Trial Of Accused Bay Area Serial Killer Begins With Jury Selection
SAN RAFAEL (CBS SF) - Jury selection begins Monday at the trial of alleged serial killer Joseph Naso.
Naso, 79, of Reno, is charged with killing four women whose bodies were found along rural roads in Yuba, Marin and Contra Costa counties between 1977 and 1994.
Naso’s advisory counsel Pedro Oliveros said prospective jurors who filled out a questionnaire will report to Marin County Superior Court Judge Andrew Sweet’s chambers.
Twelve jurors and nine alternates will be selected for the trial that is expected to last until November, Oliveros said. Opening statements are currently scheduled for June 17, he said.
Naso represented himself at the preliminary hearing in the case and will do so again at the trial. Oliveros said as Naso’s advisory counsel, his role is limited to helping Naso with questions regarding the law and trial procedure.
Naso is charged with the murders of Roxene Roggasch, 18; Carmen Colon, 22; Pamela Parsons, 38, and Tracey Tafoya, 31.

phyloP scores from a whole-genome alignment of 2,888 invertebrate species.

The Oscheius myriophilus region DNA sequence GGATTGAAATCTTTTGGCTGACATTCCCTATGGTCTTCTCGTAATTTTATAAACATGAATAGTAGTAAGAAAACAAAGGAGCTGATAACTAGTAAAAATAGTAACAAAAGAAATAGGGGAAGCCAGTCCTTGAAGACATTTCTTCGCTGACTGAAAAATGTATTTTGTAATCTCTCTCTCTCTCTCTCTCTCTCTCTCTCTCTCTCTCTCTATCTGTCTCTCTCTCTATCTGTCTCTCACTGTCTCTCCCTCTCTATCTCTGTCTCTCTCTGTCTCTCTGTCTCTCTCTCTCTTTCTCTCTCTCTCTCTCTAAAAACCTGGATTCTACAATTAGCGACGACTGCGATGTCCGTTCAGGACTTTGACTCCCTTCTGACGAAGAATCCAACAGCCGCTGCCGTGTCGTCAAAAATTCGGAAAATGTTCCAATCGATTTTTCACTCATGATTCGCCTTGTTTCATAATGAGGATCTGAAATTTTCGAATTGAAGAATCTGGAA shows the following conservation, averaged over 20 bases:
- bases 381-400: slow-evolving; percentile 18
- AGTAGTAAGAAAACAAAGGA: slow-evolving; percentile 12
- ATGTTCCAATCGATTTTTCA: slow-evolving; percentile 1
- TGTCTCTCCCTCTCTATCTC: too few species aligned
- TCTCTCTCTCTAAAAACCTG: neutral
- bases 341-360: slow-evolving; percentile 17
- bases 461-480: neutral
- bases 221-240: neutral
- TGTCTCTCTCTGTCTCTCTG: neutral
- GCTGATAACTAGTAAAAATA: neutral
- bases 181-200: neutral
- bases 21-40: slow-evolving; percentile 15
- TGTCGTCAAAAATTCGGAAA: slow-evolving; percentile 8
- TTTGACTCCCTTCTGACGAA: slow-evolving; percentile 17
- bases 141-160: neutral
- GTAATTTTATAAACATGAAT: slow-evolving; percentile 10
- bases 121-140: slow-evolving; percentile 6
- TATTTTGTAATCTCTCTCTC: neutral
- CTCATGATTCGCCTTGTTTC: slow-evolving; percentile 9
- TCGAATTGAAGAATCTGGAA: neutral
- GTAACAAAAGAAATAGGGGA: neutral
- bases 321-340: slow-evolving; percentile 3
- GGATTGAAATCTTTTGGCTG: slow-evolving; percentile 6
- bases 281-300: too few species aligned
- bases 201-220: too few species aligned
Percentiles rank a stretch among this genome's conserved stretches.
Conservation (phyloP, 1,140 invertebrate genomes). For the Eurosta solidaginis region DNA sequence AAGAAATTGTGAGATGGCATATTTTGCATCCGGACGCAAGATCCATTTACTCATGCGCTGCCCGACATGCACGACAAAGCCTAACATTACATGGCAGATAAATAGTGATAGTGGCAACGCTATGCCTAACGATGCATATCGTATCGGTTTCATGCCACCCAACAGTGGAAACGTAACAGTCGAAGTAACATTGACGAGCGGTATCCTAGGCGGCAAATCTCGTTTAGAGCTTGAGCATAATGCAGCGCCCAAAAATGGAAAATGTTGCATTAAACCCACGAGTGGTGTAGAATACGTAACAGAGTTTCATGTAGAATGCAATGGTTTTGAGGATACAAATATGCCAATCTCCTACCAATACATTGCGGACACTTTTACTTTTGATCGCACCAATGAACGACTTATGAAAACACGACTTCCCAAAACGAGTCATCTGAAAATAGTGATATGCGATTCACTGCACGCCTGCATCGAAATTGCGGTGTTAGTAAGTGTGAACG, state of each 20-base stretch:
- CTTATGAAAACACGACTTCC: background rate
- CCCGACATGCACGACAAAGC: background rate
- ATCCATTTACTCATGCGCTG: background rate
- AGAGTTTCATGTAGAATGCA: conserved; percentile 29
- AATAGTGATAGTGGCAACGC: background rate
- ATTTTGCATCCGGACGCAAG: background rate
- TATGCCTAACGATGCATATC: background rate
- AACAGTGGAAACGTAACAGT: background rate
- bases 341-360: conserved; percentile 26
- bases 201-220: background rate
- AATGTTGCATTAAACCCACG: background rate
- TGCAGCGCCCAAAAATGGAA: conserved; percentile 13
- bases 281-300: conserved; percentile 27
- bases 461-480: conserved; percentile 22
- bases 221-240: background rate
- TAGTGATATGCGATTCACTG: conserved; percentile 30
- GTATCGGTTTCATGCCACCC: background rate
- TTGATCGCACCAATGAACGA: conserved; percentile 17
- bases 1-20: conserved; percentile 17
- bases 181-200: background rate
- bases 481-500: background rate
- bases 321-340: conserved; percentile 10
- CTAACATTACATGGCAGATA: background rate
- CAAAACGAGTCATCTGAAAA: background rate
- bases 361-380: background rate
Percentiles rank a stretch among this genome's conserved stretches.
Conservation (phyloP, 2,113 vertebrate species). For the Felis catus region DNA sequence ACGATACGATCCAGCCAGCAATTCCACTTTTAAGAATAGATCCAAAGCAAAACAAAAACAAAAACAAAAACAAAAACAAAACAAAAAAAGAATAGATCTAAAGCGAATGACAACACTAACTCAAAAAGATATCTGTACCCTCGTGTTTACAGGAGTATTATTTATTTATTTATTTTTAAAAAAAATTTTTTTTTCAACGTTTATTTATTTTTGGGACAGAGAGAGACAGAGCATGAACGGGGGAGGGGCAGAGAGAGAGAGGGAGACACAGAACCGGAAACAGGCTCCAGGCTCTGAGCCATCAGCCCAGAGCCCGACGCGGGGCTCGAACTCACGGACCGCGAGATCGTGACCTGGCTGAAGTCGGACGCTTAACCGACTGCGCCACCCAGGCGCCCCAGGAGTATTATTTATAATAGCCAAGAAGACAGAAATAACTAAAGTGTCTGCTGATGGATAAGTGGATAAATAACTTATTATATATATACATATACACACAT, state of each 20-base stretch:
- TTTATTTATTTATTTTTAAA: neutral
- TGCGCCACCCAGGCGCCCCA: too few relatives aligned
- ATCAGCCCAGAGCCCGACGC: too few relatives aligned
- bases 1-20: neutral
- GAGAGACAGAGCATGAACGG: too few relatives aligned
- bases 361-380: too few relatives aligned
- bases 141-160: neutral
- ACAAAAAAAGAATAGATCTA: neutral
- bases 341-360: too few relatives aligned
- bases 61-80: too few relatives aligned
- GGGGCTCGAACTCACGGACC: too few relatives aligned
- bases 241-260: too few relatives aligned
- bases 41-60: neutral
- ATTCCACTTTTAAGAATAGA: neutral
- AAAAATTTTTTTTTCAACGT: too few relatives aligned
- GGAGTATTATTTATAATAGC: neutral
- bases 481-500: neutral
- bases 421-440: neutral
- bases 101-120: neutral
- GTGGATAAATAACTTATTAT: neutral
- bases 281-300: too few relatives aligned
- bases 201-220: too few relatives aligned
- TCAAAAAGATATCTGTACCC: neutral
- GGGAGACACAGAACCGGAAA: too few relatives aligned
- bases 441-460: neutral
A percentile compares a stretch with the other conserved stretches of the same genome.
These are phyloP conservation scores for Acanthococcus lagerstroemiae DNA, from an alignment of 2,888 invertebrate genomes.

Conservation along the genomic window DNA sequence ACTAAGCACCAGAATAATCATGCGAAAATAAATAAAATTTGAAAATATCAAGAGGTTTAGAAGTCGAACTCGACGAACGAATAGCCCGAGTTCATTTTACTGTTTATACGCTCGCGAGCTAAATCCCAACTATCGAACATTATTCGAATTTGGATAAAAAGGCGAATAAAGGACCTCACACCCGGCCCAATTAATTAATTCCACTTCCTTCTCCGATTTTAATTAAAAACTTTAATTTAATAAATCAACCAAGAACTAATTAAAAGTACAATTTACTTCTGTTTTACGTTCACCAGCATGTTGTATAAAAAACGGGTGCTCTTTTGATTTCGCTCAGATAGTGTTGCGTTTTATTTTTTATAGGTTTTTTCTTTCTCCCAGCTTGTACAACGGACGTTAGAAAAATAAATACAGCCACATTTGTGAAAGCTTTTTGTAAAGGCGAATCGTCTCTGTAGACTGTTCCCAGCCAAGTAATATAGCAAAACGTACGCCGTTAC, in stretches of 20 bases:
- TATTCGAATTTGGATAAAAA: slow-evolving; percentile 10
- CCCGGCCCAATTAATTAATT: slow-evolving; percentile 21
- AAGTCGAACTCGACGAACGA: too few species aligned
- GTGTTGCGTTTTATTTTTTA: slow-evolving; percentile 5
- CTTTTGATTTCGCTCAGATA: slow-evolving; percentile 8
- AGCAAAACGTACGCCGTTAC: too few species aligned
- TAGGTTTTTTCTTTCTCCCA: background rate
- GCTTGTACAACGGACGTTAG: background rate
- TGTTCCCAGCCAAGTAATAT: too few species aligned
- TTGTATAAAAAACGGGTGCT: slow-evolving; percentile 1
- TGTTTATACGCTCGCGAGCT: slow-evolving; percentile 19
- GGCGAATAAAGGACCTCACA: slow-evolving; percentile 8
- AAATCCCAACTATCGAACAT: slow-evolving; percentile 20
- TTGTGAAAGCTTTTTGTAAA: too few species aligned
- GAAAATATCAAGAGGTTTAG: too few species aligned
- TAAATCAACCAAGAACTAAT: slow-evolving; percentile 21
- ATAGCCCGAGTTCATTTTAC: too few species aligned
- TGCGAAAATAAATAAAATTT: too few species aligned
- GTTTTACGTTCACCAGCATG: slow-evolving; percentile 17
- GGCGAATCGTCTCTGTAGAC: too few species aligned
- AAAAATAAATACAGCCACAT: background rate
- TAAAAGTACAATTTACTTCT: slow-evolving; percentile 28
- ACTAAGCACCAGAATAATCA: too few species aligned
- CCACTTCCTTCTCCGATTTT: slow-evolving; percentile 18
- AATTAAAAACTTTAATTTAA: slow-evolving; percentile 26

Naso, a self-employed modeling photographer, photographed nude and partially nude women in heels, lingerie and garters in poses that made them appear dead, incapacitated or unconscious, according to testimony at the preliminary hearing in January 2012.
Pathologists who performed autopsies on the women testified at the hearing that all of them died of asphyxiation due or likely due to strangulation.
Roggasch, of Oakland, whose body was found on the eastern slope of White’s Hill in Fairfax on Jan. 11, 1977, was wearing panty hose inside out, according to the prosecution’s witnesses.
Another pair of panty hose was around her neck, a third pair was in her mouth and a fourth pair was wrapped around her mouth.
Contra Costa County Sheriff’s Office Deputy Tuan Nguyen, a criminalist who processed the pantyhose for DNA evidence, testified that Naso’s wife’s DNA was found on one pair of panty hose, and semen from two males were found on another pair. One of the semen samples likely came from Naso, Nguyen said.
The prosecution is alleging that the murders were committed during sexual battery and false imprisonment, and reflect the dominance and control of the women shown in Naso’s photographs.
During the preliminary hearing, Naso said he had many dates and girlfriends who willingly posed for the photographs.
“This has nothing to do with power but with rapport,” he said during the hearing.
Naso said all of the prosecution’s evidence at the hearing was circumstantial. He faces the death penalty if convicted of committing multiple murders.
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